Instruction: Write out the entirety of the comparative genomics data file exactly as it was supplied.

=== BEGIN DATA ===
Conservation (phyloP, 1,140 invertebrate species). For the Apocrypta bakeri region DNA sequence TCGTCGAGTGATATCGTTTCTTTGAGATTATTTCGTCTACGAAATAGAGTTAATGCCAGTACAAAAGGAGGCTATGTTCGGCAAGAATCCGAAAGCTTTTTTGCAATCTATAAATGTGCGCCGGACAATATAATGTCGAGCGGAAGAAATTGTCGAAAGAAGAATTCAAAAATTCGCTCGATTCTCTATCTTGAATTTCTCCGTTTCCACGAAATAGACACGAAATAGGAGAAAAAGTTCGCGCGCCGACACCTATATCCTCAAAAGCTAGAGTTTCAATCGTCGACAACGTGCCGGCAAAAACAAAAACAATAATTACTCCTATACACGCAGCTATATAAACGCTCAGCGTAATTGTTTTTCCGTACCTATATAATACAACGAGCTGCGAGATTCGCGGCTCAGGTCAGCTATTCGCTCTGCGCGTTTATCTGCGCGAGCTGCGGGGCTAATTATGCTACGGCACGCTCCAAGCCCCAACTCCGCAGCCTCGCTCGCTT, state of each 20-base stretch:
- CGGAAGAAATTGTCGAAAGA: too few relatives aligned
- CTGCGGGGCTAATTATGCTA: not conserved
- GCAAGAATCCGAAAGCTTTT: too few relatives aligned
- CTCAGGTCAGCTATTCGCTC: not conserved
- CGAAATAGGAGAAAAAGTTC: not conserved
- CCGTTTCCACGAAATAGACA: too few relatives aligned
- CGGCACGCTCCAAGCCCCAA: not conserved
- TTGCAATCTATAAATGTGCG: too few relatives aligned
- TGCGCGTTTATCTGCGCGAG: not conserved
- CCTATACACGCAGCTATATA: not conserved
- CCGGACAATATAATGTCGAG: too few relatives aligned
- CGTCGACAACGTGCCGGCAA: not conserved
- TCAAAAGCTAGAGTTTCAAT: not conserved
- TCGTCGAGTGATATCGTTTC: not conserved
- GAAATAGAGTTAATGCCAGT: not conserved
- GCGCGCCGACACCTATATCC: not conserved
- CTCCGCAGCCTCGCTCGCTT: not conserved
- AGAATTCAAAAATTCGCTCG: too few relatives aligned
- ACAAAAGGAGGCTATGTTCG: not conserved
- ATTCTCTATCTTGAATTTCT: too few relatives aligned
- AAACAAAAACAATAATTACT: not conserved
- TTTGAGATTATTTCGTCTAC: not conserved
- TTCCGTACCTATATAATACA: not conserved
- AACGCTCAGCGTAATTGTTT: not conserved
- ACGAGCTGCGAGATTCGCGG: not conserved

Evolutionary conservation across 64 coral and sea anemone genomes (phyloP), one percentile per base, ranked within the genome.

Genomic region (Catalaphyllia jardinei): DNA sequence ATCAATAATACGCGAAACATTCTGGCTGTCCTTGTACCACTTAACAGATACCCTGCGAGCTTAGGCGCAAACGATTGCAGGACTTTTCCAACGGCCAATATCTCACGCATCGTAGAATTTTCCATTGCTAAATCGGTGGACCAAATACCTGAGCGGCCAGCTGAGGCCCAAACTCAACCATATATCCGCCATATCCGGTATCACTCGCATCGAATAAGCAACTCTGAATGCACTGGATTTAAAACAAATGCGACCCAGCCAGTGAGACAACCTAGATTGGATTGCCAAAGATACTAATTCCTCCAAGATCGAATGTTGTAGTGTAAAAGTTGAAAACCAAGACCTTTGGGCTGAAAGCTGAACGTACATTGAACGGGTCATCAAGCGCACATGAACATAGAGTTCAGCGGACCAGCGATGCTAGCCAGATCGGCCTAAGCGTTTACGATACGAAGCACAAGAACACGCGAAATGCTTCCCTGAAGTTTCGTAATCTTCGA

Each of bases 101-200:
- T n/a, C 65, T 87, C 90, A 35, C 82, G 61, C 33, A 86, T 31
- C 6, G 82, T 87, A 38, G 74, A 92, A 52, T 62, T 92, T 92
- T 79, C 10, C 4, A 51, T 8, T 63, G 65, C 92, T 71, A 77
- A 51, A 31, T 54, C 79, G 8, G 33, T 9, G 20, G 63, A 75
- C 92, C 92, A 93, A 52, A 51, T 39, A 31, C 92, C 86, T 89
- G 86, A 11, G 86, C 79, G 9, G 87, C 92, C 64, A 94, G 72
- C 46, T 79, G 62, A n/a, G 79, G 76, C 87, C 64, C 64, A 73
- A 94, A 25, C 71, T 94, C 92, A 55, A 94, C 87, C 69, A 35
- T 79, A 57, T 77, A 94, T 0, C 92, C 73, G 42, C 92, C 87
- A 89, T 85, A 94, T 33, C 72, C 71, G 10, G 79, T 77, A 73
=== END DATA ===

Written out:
Conservation (phyloP, 1,140 invertebrate species). For the Apocrypta bakeri region DNA sequence TCGTCGAGTGATATCGTTTCTTTGAGATTATTTCGTCTACGAAATAGAGTTAATGCCAGTACAAAAGGAGGCTATGTTCGGCAAGAATCCGAAAGCTTTTTTGCAATCTATAAATGTGCGCCGGACAATATAATGTCGAGCGGAAGAAATTGTCGAAAGAAGAATTCAAAAATTCGCTCGATTCTCTATCTTGAATTTCTCCGTTTCCACGAAATAGACACGAAATAGGAGAAAAAGTTCGCGCGCCGACACCTATATCCTCAAAAGCTAGAGTTTCAATCGTCGACAACGTGCCGGCAAAAACAAAAACAATAATTACTCCTATACACGCAGCTATATAAACGCTCAGCGTAATTGTTTTTCCGTACCTATATAATACAACGAGCTGCGAGATTCGCGGCTCAGGTCAGCTATTCGCTCTGCGCGTTTATCTGCGCGAGCTGCGGGGCTAATTATGCTACGGCACGCTCCAAGCCCCAACTCCGCAGCCTCGCTCGCTT, state of each 20-base stretch:
- CGGAAGAAATTGTCGAAAGA: too few relatives aligned
- CTGCGGGGCTAATTATGCTA: not conserved
- GCAAGAATCCGAAAGCTTTT: too few relatives aligned
- CTCAGGTCAGCTATTCGCTC: not conserved
- CGAAATAGGAGAAAAAGTTC: not conserved
- CCGTTTCCACGAAATAGACA: too few relatives aligned
- CGGCACGCTCCAAGCCCCAA: not conserved
- TTGCAATCTATAAATGTGCG: too few relatives aligned
- TGCGCGTTTATCTGCGCGAG: not conserved
- CCTATACACGCAGCTATATA: not conserved
- CCGGACAATATAATGTCGAG: too few relatives aligned
- CGTCGACAACGTGCCGGCAA: not conserved
- TCAAAAGCTAGAGTTTCAAT: not conserved
- TCGTCGAGTGATATCGTTTC: not conserved
- GAAATAGAGTTAATGCCAGT: not conserved
- GCGCGCCGACACCTATATCC: not conserved
- CTCCGCAGCCTCGCTCGCTT: not conserved
- AGAATTCAAAAATTCGCTCG: too few relatives aligned
- ACAAAAGGAGGCTATGTTCG: not conserved
- ATTCTCTATCTTGAATTTCT: too few relatives aligned
- AAACAAAAACAATAATTACT: not conserved
- TTTGAGATTATTTCGTCTAC: not conserved
- TTCCGTACCTATATAATACA: not conserved
- AACGCTCAGCGTAATTGTTT: not conserved
- ACGAGCTGCGAGATTCGCGG: not conserved

Evolutionary conservation across 64 coral and sea anemone genomes (phyloP), one percentile per base, ranked within the genome.

Genomic region (Catalaphyllia jardinei): DNA sequence ATCAATAATACGCGAAACATTCTGGCTGTCCTTGTACCACTTAACAGATACCCTGCGAGCTTAGGCGCAAACGATTGCAGGACTTTTCCAACGGCCAATATCTCACGCATCGTAGAATTTTCCATTGCTAAATCGGTGGACCAAATACCTGAGCGGCCAGCTGAGGCCCAAACTCAACCATATATCCGCCATATCCGGTATCACTCGCATCGAATAAGCAACTCTGAATGCACTGGATTTAAAACAAATGCGACCCAGCCAGTGAGACAACCTAGATTGGATTGCCAAAGATACTAATTCCTCCAAGATCGAATGTTGTAGTGTAAAAGTTGAAAACCAAGACCTTTGGGCTGAAAGCTGAACGTACATTGAACGGGTCATCAAGCGCACATGAACATAGAGTTCAGCGGACCAGCGATGCTAGCCAGATCGGCCTAAGCGTTTACGATACGAAGCACAAGAACACGCGAAATGCTTCCCTGAAGTTTCGTAATCTTCGA

Each of bases 101-200:
- T n/a, C 65, T 87, C 90, A 35, C 82, G 61, C 33, A 86, T 31
- C 6, G 82, T 87, A 38, G 74, A 92, A 52, T 62, T 92, T 92
- T 79, C 10, C 4, A 51, T 8, T 63, G 65, C 92, T 71, A 77
- A 51, A 31, T 54, C 79, G 8, G 33, T 9, G 20, G 63, A 75
- C 92, C 92, A 93, A 52, A 51, T 39, A 31, C 92, C 86, T 89
- G 86, A 11, G 86, C 79, G 9, G 87, C 92, C 64, A 94, G 72
- C 46, T 79, G 62, A n/a, G 79, G 76, C 87, C 64, C 64, A 73
- A 94, A 25, C 71, T 94, C 92, A 55, A 94, C 87, C 69, A 35
- T 79, A 57, T 77, A 94, T 0, C 92, C 73, G 42, C 92, C 87
- A 89, T 85, A 94, T 33, C 72, C 71, G 10, G 79, T 77, A 73